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I can't believe this thread is still going on. *pulls out whip to beat dead equine*

Quote:
Originally Posted by lieqiang View Post
You don't go to a tropical beach where your experience is in a vacuum devoid of anything but some sand and water, and something doesn't need to have a certain level of cultural enrichment to still expose visitors to local customs and culture.
Plus, who says experiencing other cultures is the only valid reason to travel? When I went to Indonesia, I didn't go to experience Indonesian culture (although I did get a taste of it), I went to see a total solar eclipse. If I ever go to the Caribbean, it won't be to soak up the culture of the islands, it will be to see Caribbean coral reefs and to spot birds that don't live in the US. Ditto Africa: it's the animals that are the draw to me there.

Botticelli may not be very interested in the natural world, but for me it's the primary reason I go to new places. And they're both good reasons to travel. (So is just relaxing and soaking up a few rays on a beach.) Travel's not a contest, and fortunately anyone can do it without first obtaining a permit from the Internet Travel Police.
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Old 12-09-2016, 07:03 PM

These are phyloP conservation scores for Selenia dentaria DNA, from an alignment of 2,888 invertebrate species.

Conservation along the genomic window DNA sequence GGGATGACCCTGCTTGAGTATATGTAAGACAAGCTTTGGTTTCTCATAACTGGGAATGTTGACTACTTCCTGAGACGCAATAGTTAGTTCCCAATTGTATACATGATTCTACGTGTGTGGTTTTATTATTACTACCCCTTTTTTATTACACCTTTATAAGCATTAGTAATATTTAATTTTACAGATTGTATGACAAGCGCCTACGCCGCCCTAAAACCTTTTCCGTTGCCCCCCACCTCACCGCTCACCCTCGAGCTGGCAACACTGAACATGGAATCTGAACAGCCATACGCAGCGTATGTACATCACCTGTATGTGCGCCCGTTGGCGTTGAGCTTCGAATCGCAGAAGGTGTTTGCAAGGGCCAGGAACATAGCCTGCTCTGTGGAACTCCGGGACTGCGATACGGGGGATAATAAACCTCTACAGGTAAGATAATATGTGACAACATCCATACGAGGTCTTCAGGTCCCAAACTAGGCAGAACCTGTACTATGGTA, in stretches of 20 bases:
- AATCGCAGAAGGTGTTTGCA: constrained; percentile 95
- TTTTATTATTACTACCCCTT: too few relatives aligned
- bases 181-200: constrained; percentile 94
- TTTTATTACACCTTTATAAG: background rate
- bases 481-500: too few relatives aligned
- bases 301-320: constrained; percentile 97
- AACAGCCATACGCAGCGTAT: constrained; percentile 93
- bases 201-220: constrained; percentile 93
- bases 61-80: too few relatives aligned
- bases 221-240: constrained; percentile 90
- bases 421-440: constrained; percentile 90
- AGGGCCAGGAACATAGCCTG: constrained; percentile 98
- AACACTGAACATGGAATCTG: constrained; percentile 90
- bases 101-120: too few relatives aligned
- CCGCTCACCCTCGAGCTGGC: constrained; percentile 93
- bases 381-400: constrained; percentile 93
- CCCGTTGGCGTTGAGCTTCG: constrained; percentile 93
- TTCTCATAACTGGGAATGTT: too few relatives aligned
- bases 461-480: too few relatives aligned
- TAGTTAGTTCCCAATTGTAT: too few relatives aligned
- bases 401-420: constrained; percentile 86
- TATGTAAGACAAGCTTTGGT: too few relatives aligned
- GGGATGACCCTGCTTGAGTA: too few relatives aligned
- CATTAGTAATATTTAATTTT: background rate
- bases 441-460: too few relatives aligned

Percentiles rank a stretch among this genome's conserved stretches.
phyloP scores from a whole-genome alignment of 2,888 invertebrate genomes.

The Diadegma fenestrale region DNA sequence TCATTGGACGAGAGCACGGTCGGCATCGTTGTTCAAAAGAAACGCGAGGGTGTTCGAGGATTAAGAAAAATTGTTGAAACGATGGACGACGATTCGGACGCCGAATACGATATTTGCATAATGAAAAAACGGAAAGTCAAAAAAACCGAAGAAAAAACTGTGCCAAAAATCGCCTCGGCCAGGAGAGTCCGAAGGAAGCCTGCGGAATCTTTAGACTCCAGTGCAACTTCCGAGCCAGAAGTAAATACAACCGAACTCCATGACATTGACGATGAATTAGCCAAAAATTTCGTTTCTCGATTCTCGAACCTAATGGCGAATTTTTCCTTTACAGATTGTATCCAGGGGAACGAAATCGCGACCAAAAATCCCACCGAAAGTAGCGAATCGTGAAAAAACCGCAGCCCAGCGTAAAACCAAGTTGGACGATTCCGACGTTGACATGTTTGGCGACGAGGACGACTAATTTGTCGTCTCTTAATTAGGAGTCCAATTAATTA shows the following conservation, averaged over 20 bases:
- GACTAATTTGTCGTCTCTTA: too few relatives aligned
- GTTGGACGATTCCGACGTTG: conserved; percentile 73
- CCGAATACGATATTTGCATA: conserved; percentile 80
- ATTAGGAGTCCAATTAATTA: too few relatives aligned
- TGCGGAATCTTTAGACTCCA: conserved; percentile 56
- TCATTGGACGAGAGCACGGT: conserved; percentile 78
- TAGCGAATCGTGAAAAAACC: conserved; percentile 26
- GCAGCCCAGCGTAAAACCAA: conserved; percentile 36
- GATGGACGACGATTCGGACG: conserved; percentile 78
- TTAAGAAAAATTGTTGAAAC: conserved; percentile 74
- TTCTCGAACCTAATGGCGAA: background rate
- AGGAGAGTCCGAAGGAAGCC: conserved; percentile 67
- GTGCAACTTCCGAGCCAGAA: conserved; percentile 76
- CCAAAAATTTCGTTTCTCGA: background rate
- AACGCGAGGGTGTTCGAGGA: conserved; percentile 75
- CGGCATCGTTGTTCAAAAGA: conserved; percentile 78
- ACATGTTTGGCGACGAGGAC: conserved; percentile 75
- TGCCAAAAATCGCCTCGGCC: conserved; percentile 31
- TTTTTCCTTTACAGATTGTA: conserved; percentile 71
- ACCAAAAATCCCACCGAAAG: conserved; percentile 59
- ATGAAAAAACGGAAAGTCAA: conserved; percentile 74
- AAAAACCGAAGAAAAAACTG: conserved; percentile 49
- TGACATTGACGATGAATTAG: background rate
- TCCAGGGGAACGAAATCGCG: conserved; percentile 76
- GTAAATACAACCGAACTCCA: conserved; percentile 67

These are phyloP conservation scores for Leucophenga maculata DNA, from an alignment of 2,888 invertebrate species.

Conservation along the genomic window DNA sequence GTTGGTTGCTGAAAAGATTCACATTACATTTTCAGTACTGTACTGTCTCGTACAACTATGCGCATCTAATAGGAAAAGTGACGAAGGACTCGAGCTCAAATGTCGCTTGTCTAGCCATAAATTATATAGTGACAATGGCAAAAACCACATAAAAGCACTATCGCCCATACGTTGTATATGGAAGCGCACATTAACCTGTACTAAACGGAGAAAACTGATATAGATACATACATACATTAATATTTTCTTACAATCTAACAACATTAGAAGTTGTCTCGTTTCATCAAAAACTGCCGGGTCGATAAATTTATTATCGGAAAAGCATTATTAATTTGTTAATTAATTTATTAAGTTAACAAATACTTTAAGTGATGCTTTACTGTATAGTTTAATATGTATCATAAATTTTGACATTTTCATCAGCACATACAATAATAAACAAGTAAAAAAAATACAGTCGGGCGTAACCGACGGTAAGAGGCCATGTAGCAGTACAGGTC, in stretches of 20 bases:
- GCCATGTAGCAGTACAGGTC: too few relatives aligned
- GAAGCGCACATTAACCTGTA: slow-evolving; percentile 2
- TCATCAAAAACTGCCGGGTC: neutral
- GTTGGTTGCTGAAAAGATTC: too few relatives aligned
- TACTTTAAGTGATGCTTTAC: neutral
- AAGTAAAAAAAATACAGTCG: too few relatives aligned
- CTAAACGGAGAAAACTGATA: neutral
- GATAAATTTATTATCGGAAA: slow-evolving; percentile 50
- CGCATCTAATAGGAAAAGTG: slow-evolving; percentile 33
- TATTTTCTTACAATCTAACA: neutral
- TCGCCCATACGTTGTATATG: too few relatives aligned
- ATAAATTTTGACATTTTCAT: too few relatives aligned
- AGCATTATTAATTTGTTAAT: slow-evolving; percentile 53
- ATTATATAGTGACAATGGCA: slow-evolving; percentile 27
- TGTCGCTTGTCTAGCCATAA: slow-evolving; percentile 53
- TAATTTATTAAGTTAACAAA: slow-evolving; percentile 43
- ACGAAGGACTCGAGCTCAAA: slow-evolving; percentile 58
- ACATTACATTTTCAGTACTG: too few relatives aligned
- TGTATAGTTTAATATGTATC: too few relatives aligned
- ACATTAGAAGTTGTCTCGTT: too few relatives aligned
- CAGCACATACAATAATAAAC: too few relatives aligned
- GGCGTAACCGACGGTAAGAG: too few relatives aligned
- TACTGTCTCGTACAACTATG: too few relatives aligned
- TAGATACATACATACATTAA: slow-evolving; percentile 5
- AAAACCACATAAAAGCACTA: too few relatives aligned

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Not everyone has time to explore a country in depth. In most cases, just visiting one city is fine.
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Old 12-09-2016, 07:31 PM
 
Location: Niceville, FL
7,686 posts, read 16,124,355 times
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Quote:
Originally Posted by lieqiang View Post
I've never been to Cancun, but had a coworker who went.

While there he went to see the Mayan ruins at Coba, El Ray, Museo Maya, and a few other Mayan-related archelogical sites that I don't recall the names.
Pretty much everyone I know that's gone to Cancun after they graduated from college has spent a good number of day trips to Mayan sites and then raved about them.
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Old 12-10-2016, 11:11 AM
 
Location: Austin, Texas
187 posts, read 130,503 times
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I go to one city and depending on the size of that city, I will take the train to other cities. I prefer to immerse myself in the culture, live in a typical flat in an average neighborhood. I don't think you can do that by spending your trip rushing to the next city then the next. But that is just my opinion. when I was in N. Italy, I stayed in Bergamo and traveled to Milan, Venice, Brescia and Verona from there. When I was in Barcelona, there was so much to see and do, I didn't leave the city except for a winery tour.
We all have our own style of travel. the most important thing is to Travel!